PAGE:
This has been extensively covered in this forum and numerous other places. High electricity prices in SA are caused by the gas generators gaming the system. The ACCC is happy with this, as strictly speaking, it is within the rules to make available just 1MW short of what is required, thereby forcing the wholesale price to astronomically high levels, ie $14/kWh or more.
This rorting gets passed on to the consumer, hence the historically high prices. However, if you look at the facts, SA’s price has recently often been lower than other states, because of renewables, which have zero to minimal marginal cost to produce, unlike gas, which is very expensive.
I’d suggest some of the commentary on this subject, such as that found in the Murdoch media, has been more than incompetent, it is deliberately misleading.
“Cleaner coal” is still filthy, and would do nothing to reduce the energy sector greenhouse gas emissions. There is a separate thread to debate nuclear energy.
Suggest you read up.
Please cite your source for that statement. I trust your source will be one that is non-partisan and holds scientific as well as economic rigour.
If you have time, here are three recent reports about the challenges the SA electricity network and market faces:
While @gordon has indicated a potential reason why SA electeicity prices are elevated, there are also other reasons which the ACCC report outlines. This includes the removal of coal electricity generators which makes gas generation more important especially in times of high demand. This along with the unplanned additional gas demand to meet generators requirements, has constrained the amount of gas generation required to support the demand on the network. When demand increases, which usually peaks on very hot or very cold days, there is insufficient supply which causes prices to increase significantly. If at the same time other forms of generation, such as wind, solar and other coal generation are all not operating at maximum generation capacity (e.g. due to low or high wind events, cloud or night, unplanned generator outages or unplanned partical network outages), the the network can be stressed impacting on spot prices.
As South Australia has become more reliant on the Vic-SA interconnector, this can magnify the price problem in SA…that is, where the interconnector is at maximum load, there is greater risk of demand exceeding supply in SA where a high demand/low supply event occurs.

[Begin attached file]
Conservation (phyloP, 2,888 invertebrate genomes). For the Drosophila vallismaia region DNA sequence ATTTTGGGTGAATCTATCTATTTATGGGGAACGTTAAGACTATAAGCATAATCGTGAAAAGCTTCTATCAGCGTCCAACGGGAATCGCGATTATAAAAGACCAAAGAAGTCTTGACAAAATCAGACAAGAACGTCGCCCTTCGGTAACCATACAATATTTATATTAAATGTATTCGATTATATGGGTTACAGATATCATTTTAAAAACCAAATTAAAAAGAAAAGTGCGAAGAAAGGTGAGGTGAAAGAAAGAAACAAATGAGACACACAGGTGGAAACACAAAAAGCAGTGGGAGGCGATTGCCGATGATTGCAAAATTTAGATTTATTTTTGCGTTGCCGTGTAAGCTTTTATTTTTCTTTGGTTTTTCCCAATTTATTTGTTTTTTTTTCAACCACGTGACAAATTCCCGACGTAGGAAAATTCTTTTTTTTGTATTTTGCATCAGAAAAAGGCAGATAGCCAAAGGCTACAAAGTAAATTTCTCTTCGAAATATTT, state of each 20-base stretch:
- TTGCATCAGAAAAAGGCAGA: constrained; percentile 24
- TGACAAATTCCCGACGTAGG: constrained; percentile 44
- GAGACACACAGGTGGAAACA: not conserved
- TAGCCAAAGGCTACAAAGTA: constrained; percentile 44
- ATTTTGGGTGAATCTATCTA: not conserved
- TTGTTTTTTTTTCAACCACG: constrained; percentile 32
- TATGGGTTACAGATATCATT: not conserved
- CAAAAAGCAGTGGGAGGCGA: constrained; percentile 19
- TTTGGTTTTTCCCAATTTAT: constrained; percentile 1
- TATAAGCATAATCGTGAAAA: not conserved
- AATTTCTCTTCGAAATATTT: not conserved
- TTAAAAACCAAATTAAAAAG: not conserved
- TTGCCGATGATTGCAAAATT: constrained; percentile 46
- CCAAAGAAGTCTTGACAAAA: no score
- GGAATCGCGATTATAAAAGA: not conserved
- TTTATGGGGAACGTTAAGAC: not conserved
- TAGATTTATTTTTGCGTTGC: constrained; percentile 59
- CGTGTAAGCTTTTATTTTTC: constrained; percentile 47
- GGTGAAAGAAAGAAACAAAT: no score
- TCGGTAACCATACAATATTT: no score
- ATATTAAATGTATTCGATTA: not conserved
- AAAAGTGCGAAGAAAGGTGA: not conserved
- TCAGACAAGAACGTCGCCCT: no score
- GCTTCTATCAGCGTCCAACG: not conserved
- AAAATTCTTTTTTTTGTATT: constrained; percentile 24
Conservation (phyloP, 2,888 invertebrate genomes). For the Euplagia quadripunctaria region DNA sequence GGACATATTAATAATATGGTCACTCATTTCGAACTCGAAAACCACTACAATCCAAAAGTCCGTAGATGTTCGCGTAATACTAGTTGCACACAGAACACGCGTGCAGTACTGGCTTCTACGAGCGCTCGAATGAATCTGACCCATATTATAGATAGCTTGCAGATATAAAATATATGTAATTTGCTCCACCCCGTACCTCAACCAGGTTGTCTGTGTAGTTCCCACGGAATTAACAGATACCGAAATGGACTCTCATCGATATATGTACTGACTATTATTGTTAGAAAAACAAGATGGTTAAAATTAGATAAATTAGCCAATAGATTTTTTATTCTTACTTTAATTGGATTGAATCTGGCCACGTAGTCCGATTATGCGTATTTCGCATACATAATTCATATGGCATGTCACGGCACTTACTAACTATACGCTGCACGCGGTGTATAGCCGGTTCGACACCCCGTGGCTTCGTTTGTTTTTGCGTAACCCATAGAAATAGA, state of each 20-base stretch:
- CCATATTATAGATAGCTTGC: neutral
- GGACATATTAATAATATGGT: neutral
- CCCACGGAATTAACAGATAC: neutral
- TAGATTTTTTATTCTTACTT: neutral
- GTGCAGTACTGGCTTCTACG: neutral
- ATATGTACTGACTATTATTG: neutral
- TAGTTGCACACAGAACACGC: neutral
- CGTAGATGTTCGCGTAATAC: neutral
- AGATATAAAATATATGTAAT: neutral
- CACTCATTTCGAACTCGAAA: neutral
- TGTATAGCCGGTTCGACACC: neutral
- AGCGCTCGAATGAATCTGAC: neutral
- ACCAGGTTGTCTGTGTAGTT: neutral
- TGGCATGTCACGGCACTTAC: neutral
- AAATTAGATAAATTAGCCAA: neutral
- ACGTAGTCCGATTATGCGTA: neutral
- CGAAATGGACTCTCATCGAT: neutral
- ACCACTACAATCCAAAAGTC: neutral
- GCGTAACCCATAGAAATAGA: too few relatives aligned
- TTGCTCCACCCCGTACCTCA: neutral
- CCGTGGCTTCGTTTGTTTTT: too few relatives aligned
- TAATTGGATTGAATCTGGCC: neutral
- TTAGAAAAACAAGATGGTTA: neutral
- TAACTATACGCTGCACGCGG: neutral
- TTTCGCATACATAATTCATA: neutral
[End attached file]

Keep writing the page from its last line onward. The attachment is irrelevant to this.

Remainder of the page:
There are also many other SA (and NEM) price pressures and these are outlined/alluded to in the above reports.
The other thing to consider is that a significant proportion of electricity charges are because of network (distribution and transmission) network charges. These charges are spread across all electricity consumers, namely those connected to the grid. When there is a loss of large users such as the car manufacturing industry in South Australia, the same fixed network costs are then shared between a smaller pool of consumers. As a result, it could be argued that the network costs per unit of energy delivered would increase slightly in such cases. The more dispersed the transmission and distribution networks, like that which service regional areas and also connect renewables which are often located away from population centres, the higher the network costs are (to augment, operate and maintain). It could be argued that SA is a state that has a dispersed network.
As the energy cost makes up about 40-50% of a typical bill, there needs a significant increase to have any real impact on the bill. If there was say a 10% increase in energy charges, this would only result in a 4-5% increase in whole bill cost (assuming other charges also don’t increase).
It’s a bit hard to trust any modelling that’s not open to outside scrutiny:
Many thanks phbriggs2000 for your post, well balanced, which is exactly what we need in this debate.
So, the fact that SA has removed coal generation and replaced it with green energy (the highest concentration in the country), this has no impact on power prices?
Gordon we will agree to disagree.
You would go much further towards generating genuine debate if you gave reasons why you think the price of power in SA is due to renewable use and just how nuclear power will solve the problem. I would expect your analysis to factor in all the costs of the options. To just make a bald statement and then sit back and watch the fun is mere bait casting, slightly amusing but hard to take seriously.
I’m sure the good people of SA will take this debate very seriously when they vote in 2018.
I’m not sure they will take it seriously - its politics after all and it is said we get the government we deserve - but if they do I hope they take @syncretic’s advice and introduce some information that can actually be debated.
Failing gas and coal-fired power stations are the biggest threat to grid security this summer, increasing severity and number of heatwaves mean this problem will only worsen if more renewables are not deployed in a hurry.